ultrafast endocytosis


Reduce reuse recycle: Watanabe et al. (2013) find how the brain recycles at the millisecond scale.


The brain is a massively complex network. Nerve cells are linked by releasing and detecting very small packets (called synaptic vesicles) of chemical compounds (called neurotransmitters). The process of releasing and detecting neurotransmitter is called synaptic transmission. The 2013 Nobel prize in Physiology and Medicine was awarded to three researches who identified the molecular details of how cells release these packets at their surfaces. 



While that work has clarified a major aspect of neurotransmission, another aspect has remained largely uncharacterized. Every time a synaptic vesicle fuses with the cell surface to release neurotransmitter, the internal stock of packets is depleted. Based on the number of vesicles in a cell and the number of vesicles released while a neuron is active, most neurons would completely deplete their internal stocks in just a few seconds of activity if they didn't recycle the packets from their surface. It is currently unknown how these vesicles are recycled. 



One idea that is popular in the field is that neurons recycle the vesicles using the same mechanism that other cells use to bring in nutrients from the bloodstream. The problem with this idea is that the measured speed of this process is much too slow to counterbalance the high rates of release in neurons. A competing idea is that vesicles never fully fuse with the cell surface, but instead just touch the surface long enough to dump their contents before undocking and retreating back into the cell. The problem with this idea is that there is scant evidence of incomplete fusion at the cell surface.



Resolving this issue is no simple task. First, the release sites on the neuron (the synapse) is less than a micron across- about the size of many bacteria, while the vesicles are 30 times smaller, at 30 nanometers across. That's a neat way to pack approximately one trillion synapses into the human brain, but makes it hard to see what's happening. The very best light microscopes that can be made can only see objects 200 nanometers across, so it is literally impossible to see what is happening inside a synapse. The second problem is that a neuron fires in about 10 milliseconds, a quarter of the time between frames of a standard movie film. Finally, neurons usually fire at unpredictable times, so that if you take a picture of a plate of neurons, it is impossible to know for sure what step in the process any neuron was in.



Dr. Watanabe and coworkers have tackled these problems by developing an all new way to look at synapses. To see the inner workings of the synapse, they used an electron microscope, which is able to see things as small as 1 nanometer- 200 times better than any light microscope, and good enough to actually see vesicles in a synapse. To stop the motion of vesicles, they used a new technology called a high-pressure freezer. This device freezes samples into solid ice in 8 milliseconds. A few milliseconds before freezing, the samples are pressurized to 2,100 atmospheres to lock all of the water in the sample in place at the molecular level, so that the frozen tissue is preserved intact and in the exact state it was in when the freezing happened. Finally, they combined these two technologies with a third genetic technique to synchronize the firing of the neurons with the freezing of the sample. They introduced into the neurons a light sensor molecule from a green algae. This molecule is used by the algae to sense and respond to sunlight, but when put into mouse neurons it causes them to fire when a bright light is flashed on them. Putting all of this together, the team used a computer to flash a light, pressurize the sample and then freeze it all in under 20 milliseconds. By flashed the light a few milliseconds earlier on different nerve cells, the team could then make a flip-book of how the cells respond in the fist 200 milliseconds after they fire.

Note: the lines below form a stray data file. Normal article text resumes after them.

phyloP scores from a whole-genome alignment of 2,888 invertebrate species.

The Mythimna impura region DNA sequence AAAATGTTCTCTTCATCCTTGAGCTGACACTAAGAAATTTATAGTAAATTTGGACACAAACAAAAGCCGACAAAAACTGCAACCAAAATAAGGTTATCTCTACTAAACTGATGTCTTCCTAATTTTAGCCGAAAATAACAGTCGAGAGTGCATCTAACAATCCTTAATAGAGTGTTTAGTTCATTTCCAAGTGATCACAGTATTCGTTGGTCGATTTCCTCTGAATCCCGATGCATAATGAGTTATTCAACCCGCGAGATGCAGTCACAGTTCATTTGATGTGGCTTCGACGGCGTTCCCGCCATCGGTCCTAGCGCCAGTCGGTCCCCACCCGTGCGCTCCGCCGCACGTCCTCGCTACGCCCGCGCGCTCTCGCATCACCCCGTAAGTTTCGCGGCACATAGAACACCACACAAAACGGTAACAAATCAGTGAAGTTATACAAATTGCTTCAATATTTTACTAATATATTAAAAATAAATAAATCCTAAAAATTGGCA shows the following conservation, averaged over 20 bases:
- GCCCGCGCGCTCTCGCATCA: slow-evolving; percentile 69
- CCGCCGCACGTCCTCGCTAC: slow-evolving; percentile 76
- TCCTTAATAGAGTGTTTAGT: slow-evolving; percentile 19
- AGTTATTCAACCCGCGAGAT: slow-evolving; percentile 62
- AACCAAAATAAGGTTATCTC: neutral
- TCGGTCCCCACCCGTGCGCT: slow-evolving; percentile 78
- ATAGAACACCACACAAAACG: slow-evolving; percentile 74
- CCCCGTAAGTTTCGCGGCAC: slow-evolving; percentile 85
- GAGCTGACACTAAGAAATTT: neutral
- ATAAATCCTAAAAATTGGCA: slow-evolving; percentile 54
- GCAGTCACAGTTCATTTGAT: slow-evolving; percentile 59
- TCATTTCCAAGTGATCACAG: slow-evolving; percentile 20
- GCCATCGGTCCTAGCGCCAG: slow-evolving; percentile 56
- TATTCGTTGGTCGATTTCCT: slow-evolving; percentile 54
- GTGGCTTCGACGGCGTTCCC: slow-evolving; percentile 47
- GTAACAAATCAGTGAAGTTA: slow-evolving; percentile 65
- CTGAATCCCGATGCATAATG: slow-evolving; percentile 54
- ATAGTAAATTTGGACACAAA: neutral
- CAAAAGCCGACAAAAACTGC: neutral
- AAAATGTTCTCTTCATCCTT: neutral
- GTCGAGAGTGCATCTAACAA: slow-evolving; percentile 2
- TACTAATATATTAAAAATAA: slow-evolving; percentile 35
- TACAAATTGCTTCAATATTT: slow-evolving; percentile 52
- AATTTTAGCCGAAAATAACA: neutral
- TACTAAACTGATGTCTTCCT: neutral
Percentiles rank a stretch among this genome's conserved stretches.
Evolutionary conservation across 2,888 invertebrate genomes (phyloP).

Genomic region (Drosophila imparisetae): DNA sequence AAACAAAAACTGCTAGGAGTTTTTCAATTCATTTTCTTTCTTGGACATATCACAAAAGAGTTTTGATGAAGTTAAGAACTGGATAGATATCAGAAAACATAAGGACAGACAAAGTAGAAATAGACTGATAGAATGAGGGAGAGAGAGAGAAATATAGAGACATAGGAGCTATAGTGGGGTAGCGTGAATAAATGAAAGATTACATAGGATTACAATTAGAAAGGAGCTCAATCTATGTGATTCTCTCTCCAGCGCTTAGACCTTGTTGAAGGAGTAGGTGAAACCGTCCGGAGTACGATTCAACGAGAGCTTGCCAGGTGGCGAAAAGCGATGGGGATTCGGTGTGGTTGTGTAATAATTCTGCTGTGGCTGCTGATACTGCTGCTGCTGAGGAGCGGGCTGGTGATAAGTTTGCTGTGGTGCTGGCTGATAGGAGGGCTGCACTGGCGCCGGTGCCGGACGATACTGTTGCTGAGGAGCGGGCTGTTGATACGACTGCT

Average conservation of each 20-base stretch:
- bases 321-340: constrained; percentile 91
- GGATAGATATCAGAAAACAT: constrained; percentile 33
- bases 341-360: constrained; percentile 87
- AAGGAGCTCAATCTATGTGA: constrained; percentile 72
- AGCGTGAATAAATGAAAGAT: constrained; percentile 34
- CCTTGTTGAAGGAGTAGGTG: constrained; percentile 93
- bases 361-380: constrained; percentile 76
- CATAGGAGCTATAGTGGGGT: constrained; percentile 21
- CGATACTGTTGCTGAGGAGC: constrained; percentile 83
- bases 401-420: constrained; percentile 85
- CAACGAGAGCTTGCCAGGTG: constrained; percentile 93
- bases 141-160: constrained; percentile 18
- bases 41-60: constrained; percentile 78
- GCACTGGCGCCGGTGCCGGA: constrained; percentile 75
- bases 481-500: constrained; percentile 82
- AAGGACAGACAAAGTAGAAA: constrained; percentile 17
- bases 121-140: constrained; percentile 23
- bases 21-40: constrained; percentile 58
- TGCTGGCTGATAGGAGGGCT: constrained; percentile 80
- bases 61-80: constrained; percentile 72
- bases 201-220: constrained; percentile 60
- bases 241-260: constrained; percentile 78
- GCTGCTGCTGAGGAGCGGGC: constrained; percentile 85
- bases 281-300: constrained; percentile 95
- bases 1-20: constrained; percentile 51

What they discovered has changed how the field understands the synapse. After the nerve cell fires, the vesicles completely fuse with the cell surface and disappear in less than 30 milliseconds, but in 100 milliseconds the cell has taken in bubbles of cell membrane and recycled them into new vesicles. This speed of recycling is 400 times faster than mechanisms that have been seen before. Further experiments by the group demonstrated that ultrafast recycling requires some of the same molecules that the cell uses in slower recycling processes, but they are still working out just how it operates so much faster.

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